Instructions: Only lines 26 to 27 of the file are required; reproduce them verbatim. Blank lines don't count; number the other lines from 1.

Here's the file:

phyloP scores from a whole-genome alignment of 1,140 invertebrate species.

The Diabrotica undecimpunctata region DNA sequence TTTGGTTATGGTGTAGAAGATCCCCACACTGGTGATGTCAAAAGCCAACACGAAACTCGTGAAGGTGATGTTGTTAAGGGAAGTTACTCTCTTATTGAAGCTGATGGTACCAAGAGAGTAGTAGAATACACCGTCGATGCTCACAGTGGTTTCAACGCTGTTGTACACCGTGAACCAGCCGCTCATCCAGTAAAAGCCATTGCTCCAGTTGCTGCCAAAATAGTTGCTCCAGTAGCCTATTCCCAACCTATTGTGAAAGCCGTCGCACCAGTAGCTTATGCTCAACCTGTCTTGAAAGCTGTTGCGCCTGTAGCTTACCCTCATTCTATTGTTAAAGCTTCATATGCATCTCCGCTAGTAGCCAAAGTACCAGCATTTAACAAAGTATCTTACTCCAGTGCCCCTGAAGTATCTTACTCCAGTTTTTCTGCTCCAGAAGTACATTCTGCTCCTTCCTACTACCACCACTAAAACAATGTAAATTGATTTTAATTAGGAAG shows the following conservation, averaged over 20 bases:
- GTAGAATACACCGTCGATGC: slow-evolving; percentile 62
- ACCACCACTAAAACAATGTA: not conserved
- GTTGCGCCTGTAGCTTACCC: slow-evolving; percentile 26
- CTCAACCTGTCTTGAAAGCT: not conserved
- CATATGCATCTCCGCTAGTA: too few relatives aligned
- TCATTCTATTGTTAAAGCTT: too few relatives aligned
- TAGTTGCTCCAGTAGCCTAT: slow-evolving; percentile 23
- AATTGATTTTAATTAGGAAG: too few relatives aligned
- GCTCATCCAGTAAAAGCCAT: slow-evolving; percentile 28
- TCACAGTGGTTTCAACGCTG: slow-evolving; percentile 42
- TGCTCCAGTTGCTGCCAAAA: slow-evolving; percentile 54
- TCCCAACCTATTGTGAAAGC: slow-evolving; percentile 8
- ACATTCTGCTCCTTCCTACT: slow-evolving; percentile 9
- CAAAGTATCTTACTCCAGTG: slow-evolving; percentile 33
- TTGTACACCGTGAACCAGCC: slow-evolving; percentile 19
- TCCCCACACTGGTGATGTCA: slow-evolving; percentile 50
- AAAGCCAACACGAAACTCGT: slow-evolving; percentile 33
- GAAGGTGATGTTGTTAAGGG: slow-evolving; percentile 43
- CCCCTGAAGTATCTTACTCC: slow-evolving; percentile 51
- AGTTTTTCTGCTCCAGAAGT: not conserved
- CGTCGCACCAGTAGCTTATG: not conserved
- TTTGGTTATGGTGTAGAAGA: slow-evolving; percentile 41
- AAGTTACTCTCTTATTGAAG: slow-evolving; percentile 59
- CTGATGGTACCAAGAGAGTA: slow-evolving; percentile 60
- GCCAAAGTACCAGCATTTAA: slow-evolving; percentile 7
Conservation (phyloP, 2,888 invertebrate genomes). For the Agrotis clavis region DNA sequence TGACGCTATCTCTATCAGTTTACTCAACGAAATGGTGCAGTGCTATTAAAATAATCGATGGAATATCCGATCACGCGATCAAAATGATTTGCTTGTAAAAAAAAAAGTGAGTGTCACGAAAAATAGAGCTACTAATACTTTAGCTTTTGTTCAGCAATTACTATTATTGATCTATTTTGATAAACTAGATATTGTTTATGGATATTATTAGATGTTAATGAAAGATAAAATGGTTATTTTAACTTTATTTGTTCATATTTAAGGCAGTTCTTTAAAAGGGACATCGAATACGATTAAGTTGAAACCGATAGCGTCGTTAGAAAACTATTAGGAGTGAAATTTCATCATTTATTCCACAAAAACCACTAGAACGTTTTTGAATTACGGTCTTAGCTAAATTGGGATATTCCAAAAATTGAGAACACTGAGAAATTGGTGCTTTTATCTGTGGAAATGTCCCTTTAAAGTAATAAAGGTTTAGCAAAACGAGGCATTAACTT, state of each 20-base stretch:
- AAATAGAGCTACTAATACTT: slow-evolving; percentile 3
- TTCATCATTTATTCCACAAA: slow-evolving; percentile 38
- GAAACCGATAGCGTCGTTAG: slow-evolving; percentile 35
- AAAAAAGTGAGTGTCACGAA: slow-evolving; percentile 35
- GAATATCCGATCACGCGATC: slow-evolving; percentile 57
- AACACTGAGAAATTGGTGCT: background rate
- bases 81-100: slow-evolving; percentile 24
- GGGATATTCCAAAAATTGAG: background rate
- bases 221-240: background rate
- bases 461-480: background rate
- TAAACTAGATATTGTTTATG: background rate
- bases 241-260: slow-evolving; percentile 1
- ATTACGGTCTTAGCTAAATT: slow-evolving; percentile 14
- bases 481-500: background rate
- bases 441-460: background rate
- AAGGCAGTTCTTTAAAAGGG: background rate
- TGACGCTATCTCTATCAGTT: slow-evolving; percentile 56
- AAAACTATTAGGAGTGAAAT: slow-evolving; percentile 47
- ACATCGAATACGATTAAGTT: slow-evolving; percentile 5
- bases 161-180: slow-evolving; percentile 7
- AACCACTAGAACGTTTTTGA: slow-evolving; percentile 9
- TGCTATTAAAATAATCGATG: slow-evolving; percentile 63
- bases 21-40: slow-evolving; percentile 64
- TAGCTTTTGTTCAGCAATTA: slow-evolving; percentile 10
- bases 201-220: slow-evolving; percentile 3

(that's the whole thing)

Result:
- CTGATGGTACCAAGAGAGTA: slow-evolving; percentile 60
- GCCAAAGTACCAGCATTTAA: slow-evolving; percentile 7